Four human rights groups are calling on Lebanese authorities to try security force members charged in the torture and murder of a Syrian refugee in an ordinary criminal court.
The accused are due to be tried in a military court which Human Rights Watch (HRW) says lacks independence and whose judges have been appointed by the defence minister.
As military and security serving officers, military court judges do not have to have a law degree or legal training.
Thirty-year-old Bashar Abed Al Saud was allegedly tortured to death after he was arrested on 30 August this year by one of Lebanon's intelligence agencies.
According to his family, security agents entered Shatila camp in Beirut and arrested Bashar without presenting a judicial arrest order.
Several days later images of Bashar's body circulated on social media and a state security officer and three other security members were charged with torture.
According to rights groups, crimes that members of the judicial police commit whilst assisting the public should fall under the jurisdiction of the ordinary judiciary, according to both international law and Lebanon's Code of Criminal Procedure.
Bashar did not have a lawyer present during his interrogation and his family did not know where he was until 3 September when they received a call to say that his body was at the Tebneen Public Hospital.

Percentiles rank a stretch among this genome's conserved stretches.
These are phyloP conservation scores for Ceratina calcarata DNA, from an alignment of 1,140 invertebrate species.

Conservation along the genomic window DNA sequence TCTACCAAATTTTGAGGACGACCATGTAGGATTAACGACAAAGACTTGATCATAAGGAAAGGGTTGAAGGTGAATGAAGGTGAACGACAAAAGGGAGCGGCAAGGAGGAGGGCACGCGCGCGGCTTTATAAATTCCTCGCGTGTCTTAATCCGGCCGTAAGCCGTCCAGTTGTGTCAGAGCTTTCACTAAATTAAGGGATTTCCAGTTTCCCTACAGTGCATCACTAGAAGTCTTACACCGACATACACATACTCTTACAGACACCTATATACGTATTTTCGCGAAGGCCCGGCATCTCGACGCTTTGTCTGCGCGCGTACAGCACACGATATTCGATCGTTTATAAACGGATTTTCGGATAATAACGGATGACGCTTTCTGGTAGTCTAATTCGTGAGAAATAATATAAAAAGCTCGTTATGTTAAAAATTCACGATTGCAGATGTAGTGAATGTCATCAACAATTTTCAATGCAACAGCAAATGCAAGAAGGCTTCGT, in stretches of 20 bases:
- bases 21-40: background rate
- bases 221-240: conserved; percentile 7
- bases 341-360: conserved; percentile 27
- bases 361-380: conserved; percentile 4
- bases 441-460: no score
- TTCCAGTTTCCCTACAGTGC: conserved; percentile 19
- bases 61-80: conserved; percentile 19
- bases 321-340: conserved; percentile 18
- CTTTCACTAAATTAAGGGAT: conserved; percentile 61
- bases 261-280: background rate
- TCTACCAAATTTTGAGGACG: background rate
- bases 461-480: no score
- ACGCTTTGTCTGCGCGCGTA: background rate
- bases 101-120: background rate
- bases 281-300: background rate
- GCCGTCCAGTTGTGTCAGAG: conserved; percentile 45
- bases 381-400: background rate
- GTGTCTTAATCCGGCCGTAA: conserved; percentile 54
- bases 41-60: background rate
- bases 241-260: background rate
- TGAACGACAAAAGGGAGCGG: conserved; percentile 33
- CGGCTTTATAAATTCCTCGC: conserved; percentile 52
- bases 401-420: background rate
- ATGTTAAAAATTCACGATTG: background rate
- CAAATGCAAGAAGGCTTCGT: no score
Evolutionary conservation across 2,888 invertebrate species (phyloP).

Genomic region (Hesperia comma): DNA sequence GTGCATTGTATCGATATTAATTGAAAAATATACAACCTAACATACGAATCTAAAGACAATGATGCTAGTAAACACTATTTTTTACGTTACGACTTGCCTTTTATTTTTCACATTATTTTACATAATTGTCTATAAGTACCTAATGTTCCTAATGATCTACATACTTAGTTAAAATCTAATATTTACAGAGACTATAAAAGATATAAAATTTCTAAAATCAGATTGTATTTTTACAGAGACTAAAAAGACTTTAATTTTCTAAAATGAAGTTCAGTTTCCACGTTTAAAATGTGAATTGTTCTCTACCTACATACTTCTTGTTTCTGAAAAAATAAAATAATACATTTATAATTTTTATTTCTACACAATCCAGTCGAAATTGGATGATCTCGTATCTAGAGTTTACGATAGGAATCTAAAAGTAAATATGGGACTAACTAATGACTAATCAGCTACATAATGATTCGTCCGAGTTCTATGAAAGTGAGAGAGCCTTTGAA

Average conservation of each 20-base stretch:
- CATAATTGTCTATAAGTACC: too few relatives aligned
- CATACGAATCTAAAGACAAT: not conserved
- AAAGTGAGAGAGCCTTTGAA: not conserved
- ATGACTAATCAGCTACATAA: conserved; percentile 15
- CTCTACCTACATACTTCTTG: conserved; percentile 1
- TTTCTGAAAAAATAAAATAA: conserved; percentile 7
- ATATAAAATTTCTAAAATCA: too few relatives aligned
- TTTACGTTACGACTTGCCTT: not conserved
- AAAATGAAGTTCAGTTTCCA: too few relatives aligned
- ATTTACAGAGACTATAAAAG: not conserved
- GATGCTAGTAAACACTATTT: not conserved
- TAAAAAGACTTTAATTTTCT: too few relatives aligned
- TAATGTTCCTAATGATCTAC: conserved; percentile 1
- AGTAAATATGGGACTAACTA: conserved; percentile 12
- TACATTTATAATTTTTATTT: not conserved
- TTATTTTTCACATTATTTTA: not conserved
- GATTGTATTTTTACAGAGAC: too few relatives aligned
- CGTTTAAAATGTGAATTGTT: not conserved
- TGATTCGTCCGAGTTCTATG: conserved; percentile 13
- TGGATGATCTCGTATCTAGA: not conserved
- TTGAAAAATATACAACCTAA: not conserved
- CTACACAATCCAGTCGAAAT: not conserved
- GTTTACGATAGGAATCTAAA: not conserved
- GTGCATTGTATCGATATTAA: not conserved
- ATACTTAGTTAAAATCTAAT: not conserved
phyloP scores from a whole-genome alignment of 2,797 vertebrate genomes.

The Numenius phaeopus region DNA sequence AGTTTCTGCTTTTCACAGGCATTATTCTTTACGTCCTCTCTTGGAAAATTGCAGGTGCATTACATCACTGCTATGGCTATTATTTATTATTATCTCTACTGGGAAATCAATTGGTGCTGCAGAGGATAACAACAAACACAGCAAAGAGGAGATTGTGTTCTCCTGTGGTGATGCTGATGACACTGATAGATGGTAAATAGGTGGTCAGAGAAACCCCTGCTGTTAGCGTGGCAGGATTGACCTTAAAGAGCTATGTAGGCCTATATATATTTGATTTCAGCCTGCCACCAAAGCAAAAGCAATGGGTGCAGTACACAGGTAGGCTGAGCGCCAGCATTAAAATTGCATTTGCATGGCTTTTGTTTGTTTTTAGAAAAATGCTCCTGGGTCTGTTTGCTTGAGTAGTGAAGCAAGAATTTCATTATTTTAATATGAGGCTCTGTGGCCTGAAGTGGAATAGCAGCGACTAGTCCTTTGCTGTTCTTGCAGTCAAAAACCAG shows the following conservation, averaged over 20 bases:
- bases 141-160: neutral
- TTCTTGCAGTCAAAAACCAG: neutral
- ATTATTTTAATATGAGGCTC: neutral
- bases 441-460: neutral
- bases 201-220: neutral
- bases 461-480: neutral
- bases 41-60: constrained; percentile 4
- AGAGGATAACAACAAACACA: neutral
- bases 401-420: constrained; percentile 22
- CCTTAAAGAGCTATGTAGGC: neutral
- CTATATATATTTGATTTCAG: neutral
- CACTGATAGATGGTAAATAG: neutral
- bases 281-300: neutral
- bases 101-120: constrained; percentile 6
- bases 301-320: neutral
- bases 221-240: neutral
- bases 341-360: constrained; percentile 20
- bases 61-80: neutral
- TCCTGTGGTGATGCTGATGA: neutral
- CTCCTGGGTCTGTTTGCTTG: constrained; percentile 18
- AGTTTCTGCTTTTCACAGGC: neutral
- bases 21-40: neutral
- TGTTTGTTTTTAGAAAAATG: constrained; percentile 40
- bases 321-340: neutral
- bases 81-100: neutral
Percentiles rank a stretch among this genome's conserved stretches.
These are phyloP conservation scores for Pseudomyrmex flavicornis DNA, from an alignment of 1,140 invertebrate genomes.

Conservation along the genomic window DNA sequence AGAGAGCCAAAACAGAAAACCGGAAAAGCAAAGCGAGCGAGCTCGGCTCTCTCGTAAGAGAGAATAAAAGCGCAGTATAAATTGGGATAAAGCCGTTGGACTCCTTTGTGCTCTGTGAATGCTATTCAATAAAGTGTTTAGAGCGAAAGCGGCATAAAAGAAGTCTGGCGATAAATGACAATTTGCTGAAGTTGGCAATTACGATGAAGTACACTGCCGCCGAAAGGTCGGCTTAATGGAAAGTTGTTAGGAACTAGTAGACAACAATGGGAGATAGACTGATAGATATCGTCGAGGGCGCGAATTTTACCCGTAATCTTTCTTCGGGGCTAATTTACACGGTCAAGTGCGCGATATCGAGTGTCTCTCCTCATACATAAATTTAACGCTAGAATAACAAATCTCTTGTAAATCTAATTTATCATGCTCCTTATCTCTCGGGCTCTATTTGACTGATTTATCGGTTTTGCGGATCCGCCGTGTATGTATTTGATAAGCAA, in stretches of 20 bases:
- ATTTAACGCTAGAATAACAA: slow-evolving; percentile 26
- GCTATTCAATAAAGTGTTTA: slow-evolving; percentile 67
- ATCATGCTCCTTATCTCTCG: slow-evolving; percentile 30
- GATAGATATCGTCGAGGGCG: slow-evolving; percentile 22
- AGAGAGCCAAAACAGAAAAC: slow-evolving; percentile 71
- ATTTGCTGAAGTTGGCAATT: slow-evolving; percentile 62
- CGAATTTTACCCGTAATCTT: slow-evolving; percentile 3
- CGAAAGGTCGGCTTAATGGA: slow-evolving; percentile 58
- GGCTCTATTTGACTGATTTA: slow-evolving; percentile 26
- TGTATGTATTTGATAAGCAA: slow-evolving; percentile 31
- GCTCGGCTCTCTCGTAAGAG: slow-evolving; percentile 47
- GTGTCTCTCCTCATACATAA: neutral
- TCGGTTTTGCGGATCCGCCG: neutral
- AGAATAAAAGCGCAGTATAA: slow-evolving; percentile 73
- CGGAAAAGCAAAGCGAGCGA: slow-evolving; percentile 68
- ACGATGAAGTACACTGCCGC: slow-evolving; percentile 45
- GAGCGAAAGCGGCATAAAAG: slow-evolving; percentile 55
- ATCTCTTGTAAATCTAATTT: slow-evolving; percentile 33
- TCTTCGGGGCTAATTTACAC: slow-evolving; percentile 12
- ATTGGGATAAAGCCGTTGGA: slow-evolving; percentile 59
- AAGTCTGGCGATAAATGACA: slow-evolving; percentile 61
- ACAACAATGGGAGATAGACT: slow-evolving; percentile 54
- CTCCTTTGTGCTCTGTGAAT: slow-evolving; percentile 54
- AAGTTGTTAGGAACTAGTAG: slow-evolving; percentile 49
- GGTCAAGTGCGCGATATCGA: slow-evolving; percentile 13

A forensic report concluded that Bashar died of "the stoppage of the central nervous system due to intense pain and suffering from violence and severe beatings, which ultimately led to the stopping of his heart and blood circulation."
It also found that there were "signs of several burns all over the body, many signs indicating the use of whip or an electrical wire in the upper extremities, back, chest, abdomen and lower extremities up to the feet, and swelling in the testicles."
"Al Saud's death during his detention at State Security requires a fair and comprehensive investigation in front of the ordinary judiciary, as the military justice system cannot bring justice for his family," said Ghida Frangieh, head of litigation at Legal Agenda, one of the four human rights organisations that signed the joint statement.
Other signatories include HRW, Amnesty International and MENA Rights Group.